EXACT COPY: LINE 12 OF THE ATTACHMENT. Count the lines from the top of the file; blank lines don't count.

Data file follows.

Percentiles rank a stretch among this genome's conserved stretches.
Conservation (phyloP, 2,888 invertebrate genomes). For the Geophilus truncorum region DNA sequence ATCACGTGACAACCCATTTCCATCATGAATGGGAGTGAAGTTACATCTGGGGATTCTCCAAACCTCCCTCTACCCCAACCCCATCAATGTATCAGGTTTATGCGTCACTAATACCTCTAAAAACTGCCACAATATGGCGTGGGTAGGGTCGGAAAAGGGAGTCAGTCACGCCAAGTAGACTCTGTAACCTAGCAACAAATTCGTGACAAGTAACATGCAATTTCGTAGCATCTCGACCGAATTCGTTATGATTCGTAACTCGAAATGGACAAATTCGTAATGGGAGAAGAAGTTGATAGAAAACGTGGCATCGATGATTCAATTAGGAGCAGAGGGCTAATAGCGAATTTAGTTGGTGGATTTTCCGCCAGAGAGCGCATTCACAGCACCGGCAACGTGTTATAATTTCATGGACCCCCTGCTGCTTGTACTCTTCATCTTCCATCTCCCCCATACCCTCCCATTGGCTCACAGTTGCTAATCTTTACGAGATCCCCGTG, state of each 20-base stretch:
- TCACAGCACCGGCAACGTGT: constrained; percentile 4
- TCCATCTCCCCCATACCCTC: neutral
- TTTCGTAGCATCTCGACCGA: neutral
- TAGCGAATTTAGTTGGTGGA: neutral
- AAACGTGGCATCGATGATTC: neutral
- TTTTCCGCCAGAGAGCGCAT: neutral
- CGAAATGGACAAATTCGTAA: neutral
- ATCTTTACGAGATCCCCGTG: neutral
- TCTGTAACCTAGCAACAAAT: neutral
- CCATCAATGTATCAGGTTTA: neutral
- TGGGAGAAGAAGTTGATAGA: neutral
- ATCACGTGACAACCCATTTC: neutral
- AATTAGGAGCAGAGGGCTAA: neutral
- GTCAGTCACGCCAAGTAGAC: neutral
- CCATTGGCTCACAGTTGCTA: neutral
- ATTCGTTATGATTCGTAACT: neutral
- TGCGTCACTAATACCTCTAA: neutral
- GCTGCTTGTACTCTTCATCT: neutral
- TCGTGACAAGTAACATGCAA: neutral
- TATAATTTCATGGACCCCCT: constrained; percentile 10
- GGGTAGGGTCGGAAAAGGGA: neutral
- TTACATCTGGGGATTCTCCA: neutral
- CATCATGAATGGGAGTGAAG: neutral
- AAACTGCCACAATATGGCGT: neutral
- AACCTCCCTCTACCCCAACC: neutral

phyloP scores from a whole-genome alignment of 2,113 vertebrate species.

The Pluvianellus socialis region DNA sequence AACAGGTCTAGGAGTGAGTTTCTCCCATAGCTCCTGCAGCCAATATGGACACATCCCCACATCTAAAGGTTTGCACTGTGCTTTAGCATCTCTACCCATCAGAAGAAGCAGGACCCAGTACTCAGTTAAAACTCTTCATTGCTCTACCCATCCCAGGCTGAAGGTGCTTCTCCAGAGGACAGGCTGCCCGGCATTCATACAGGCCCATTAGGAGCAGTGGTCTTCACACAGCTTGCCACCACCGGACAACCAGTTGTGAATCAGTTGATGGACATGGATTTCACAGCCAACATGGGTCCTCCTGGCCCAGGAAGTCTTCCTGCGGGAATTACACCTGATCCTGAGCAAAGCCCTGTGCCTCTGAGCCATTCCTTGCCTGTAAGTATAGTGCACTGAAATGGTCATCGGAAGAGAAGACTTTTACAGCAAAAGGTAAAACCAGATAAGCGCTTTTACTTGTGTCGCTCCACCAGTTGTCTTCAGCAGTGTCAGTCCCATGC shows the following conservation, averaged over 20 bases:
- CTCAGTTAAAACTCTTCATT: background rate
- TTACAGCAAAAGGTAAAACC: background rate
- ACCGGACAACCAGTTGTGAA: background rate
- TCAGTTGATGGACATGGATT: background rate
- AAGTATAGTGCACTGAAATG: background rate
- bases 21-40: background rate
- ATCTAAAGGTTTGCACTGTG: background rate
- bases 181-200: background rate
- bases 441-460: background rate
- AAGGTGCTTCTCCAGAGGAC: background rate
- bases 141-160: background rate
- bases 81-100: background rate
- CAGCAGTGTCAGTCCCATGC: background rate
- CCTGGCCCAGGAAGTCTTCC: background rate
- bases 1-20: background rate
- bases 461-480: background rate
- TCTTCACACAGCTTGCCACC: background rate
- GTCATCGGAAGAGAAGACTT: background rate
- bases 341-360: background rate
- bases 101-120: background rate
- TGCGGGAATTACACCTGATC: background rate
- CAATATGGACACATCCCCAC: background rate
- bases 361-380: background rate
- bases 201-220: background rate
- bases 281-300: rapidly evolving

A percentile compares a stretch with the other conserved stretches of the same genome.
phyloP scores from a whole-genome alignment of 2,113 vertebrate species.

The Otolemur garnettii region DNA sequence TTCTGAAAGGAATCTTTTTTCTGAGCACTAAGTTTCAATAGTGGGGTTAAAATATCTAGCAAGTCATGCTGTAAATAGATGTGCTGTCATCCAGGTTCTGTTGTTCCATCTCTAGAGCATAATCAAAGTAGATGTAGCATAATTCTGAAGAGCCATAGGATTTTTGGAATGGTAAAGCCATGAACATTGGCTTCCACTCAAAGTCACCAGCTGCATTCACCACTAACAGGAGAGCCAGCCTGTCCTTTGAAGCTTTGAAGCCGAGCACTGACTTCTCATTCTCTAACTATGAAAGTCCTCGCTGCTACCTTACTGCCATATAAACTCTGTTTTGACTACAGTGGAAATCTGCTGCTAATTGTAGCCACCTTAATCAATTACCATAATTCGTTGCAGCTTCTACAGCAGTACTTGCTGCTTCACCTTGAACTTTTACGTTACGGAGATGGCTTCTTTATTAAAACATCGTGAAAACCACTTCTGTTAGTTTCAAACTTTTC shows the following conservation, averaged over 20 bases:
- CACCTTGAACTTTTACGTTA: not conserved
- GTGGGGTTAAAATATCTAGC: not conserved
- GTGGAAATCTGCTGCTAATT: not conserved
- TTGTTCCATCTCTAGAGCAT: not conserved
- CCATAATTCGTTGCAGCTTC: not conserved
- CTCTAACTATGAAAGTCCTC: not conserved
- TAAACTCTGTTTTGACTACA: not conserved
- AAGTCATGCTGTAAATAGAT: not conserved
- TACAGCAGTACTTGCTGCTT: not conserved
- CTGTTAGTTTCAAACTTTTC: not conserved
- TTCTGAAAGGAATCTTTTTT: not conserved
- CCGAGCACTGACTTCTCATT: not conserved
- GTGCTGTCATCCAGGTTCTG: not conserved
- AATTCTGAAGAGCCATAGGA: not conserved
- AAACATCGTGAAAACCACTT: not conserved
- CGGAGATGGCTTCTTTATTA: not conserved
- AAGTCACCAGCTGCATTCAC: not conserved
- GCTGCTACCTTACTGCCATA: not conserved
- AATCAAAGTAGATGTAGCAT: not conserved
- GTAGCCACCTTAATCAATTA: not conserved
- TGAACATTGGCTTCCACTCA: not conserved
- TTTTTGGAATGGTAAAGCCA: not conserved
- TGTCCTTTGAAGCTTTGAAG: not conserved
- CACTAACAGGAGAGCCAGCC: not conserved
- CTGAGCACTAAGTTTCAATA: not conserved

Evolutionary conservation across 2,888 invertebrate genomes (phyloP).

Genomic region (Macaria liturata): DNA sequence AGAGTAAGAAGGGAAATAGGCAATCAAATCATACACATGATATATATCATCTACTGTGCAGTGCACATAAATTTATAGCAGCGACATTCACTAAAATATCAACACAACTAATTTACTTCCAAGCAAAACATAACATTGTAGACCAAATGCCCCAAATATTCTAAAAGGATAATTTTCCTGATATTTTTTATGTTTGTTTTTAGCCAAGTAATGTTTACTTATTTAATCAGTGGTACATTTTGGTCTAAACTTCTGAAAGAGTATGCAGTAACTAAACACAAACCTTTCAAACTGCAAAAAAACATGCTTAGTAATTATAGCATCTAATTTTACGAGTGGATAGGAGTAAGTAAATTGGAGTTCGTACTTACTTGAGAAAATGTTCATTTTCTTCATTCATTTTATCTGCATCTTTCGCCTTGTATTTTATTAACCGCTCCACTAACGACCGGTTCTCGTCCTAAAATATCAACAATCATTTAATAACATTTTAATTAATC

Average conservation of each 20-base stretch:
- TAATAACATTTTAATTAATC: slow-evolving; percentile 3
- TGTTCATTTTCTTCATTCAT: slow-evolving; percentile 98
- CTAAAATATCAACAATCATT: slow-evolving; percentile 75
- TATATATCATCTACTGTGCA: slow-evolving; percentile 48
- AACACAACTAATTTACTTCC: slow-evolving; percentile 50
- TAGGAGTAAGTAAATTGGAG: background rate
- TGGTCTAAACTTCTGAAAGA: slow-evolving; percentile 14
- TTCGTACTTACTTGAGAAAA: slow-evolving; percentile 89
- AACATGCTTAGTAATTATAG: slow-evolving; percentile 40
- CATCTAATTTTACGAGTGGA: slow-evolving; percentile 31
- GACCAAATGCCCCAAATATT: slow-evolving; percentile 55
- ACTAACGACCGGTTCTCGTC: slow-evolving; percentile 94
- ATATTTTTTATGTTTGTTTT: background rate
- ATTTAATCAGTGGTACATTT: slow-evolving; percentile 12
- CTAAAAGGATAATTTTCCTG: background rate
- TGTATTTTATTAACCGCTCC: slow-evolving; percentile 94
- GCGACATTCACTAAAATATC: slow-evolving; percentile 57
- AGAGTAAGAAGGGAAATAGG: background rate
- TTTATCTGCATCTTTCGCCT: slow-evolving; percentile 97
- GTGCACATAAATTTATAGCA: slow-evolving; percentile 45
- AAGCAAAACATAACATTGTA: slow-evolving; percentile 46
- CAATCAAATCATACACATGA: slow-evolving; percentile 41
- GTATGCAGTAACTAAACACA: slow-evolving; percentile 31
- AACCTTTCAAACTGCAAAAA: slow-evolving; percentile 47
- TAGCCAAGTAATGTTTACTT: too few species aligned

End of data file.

- CCATCAATGTATCAGGTTTA: neutral